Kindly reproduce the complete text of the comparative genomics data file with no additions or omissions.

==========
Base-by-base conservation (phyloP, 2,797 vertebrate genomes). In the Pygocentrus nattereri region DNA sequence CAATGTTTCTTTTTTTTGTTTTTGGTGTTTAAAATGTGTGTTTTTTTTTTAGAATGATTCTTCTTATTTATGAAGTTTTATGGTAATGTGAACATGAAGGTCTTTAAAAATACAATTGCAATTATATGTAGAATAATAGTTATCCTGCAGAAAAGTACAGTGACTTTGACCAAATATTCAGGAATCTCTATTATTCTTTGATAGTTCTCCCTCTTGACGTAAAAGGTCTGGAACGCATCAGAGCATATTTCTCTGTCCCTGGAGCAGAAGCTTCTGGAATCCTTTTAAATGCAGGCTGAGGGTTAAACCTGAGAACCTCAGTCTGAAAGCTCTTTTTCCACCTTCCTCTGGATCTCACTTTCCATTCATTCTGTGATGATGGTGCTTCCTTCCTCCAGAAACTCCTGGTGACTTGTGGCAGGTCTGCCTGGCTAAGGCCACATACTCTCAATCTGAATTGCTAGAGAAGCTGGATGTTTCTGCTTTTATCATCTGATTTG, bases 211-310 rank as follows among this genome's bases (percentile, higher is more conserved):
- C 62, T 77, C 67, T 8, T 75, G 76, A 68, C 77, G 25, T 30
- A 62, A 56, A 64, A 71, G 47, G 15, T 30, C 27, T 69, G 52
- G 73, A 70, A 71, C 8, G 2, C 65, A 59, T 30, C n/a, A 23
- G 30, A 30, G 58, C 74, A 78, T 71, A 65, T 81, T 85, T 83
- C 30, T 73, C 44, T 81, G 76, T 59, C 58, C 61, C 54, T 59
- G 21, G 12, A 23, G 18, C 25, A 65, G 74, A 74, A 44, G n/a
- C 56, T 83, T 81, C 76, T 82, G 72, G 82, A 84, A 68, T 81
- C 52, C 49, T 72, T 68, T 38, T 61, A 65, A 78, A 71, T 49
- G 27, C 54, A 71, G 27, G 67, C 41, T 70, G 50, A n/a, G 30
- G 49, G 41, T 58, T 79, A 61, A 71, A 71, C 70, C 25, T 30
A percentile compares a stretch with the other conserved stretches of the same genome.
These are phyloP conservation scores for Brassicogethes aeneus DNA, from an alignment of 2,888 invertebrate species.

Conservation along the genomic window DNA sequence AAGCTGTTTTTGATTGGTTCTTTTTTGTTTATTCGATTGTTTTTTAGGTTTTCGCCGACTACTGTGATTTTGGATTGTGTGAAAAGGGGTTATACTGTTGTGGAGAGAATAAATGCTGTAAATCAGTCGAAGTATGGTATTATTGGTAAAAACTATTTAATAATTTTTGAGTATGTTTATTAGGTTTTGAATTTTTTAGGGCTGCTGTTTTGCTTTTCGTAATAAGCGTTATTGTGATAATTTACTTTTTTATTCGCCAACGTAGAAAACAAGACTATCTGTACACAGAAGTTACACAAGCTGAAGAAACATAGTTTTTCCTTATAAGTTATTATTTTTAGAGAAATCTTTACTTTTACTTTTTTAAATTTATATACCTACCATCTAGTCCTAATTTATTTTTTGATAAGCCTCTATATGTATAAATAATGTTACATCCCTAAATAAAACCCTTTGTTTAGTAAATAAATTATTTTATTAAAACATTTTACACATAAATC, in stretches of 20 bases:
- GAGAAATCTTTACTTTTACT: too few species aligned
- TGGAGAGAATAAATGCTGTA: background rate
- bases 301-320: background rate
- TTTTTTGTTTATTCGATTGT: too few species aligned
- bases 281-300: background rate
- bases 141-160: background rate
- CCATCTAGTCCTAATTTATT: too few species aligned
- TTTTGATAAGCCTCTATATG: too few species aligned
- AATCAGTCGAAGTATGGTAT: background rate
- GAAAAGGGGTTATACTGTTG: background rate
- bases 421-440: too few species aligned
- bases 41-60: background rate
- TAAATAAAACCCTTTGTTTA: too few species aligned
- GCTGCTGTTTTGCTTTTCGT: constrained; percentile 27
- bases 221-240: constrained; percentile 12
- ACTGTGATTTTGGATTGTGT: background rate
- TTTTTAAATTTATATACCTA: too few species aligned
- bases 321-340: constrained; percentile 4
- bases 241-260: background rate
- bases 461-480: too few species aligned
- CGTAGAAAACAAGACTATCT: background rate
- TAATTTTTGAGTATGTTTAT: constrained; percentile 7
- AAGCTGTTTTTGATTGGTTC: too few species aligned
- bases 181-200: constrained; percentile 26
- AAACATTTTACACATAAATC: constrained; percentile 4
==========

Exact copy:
Base-by-base conservation (phyloP, 2,797 vertebrate genomes). In the Pygocentrus nattereri region DNA sequence CAATGTTTCTTTTTTTTGTTTTTGGTGTTTAAAATGTGTGTTTTTTTTTTAGAATGATTCTTCTTATTTATGAAGTTTTATGGTAATGTGAACATGAAGGTCTTTAAAAATACAATTGCAATTATATGTAGAATAATAGTTATCCTGCAGAAAAGTACAGTGACTTTGACCAAATATTCAGGAATCTCTATTATTCTTTGATAGTTCTCCCTCTTGACGTAAAAGGTCTGGAACGCATCAGAGCATATTTCTCTGTCCCTGGAGCAGAAGCTTCTGGAATCCTTTTAAATGCAGGCTGAGGGTTAAACCTGAGAACCTCAGTCTGAAAGCTCTTTTTCCACCTTCCTCTGGATCTCACTTTCCATTCATTCTGTGATGATGGTGCTTCCTTCCTCCAGAAACTCCTGGTGACTTGTGGCAGGTCTGCCTGGCTAAGGCCACATACTCTCAATCTGAATTGCTAGAGAAGCTGGATGTTTCTGCTTTTATCATCTGATTTG, bases 211-310 rank as follows among this genome's bases (percentile, higher is more conserved):
- C 62, T 77, C 67, T 8, T 75, G 76, A 68, C 77, G 25, T 30
- A 62, A 56, A 64, A 71, G 47, G 15, T 30, C 27, T 69, G 52
- G 73, A 70, A 71, C 8, G 2, C 65, A 59, T 30, C n/a, A 23
- G 30, A 30, G 58, C 74, A 78, T 71, A 65, T 81, T 85, T 83
- C 30, T 73, C 44, T 81, G 76, T 59, C 58, C 61, C 54, T 59
- G 21, G 12, A 23, G 18, C 25, A 65, G 74, A 74, A 44, G n/a
- C 56, T 83, T 81, C 76, T 82, G 72, G 82, A 84, A 68, T 81
- C 52, C 49, T 72, T 68, T 38, T 61, A 65, A 78, A 71, T 49
- G 27, C 54, A 71, G 27, G 67, C 41, T 70, G 50, A n/a, G 30
- G 49, G 41, T 58, T 79, A 61, A 71, A 71, C 70, C 25, T 30
A percentile compares a stretch with the other conserved stretches of the same genome.
These are phyloP conservation scores for Brassicogethes aeneus DNA, from an alignment of 2,888 invertebrate species.

Conservation along the genomic window DNA sequence AAGCTGTTTTTGATTGGTTCTTTTTTGTTTATTCGATTGTTTTTTAGGTTTTCGCCGACTACTGTGATTTTGGATTGTGTGAAAAGGGGTTATACTGTTGTGGAGAGAATAAATGCTGTAAATCAGTCGAAGTATGGTATTATTGGTAAAAACTATTTAATAATTTTTGAGTATGTTTATTAGGTTTTGAATTTTTTAGGGCTGCTGTTTTGCTTTTCGTAATAAGCGTTATTGTGATAATTTACTTTTTTATTCGCCAACGTAGAAAACAAGACTATCTGTACACAGAAGTTACACAAGCTGAAGAAACATAGTTTTTCCTTATAAGTTATTATTTTTAGAGAAATCTTTACTTTTACTTTTTTAAATTTATATACCTACCATCTAGTCCTAATTTATTTTTTGATAAGCCTCTATATGTATAAATAATGTTACATCCCTAAATAAAACCCTTTGTTTAGTAAATAAATTATTTTATTAAAACATTTTACACATAAATC, in stretches of 20 bases:
- GAGAAATCTTTACTTTTACT: too few species aligned
- TGGAGAGAATAAATGCTGTA: background rate
- bases 301-320: background rate
- TTTTTTGTTTATTCGATTGT: too few species aligned
- bases 281-300: background rate
- bases 141-160: background rate
- CCATCTAGTCCTAATTTATT: too few species aligned
- TTTTGATAAGCCTCTATATG: too few species aligned
- AATCAGTCGAAGTATGGTAT: background rate
- GAAAAGGGGTTATACTGTTG: background rate
- bases 421-440: too few species aligned
- bases 41-60: background rate
- TAAATAAAACCCTTTGTTTA: too few species aligned
- GCTGCTGTTTTGCTTTTCGT: constrained; percentile 27
- bases 221-240: constrained; percentile 12
- ACTGTGATTTTGGATTGTGT: background rate
- TTTTTAAATTTATATACCTA: too few species aligned
- bases 321-340: constrained; percentile 4
- bases 241-260: background rate
- bases 461-480: too few species aligned
- CGTAGAAAACAAGACTATCT: background rate
- TAATTTTTGAGTATGTTTAT: constrained; percentile 7
- AAGCTGTTTTTGATTGGTTC: too few species aligned
- bases 181-200: constrained; percentile 26
- AAACATTTTACACATAAATC: constrained; percentile 4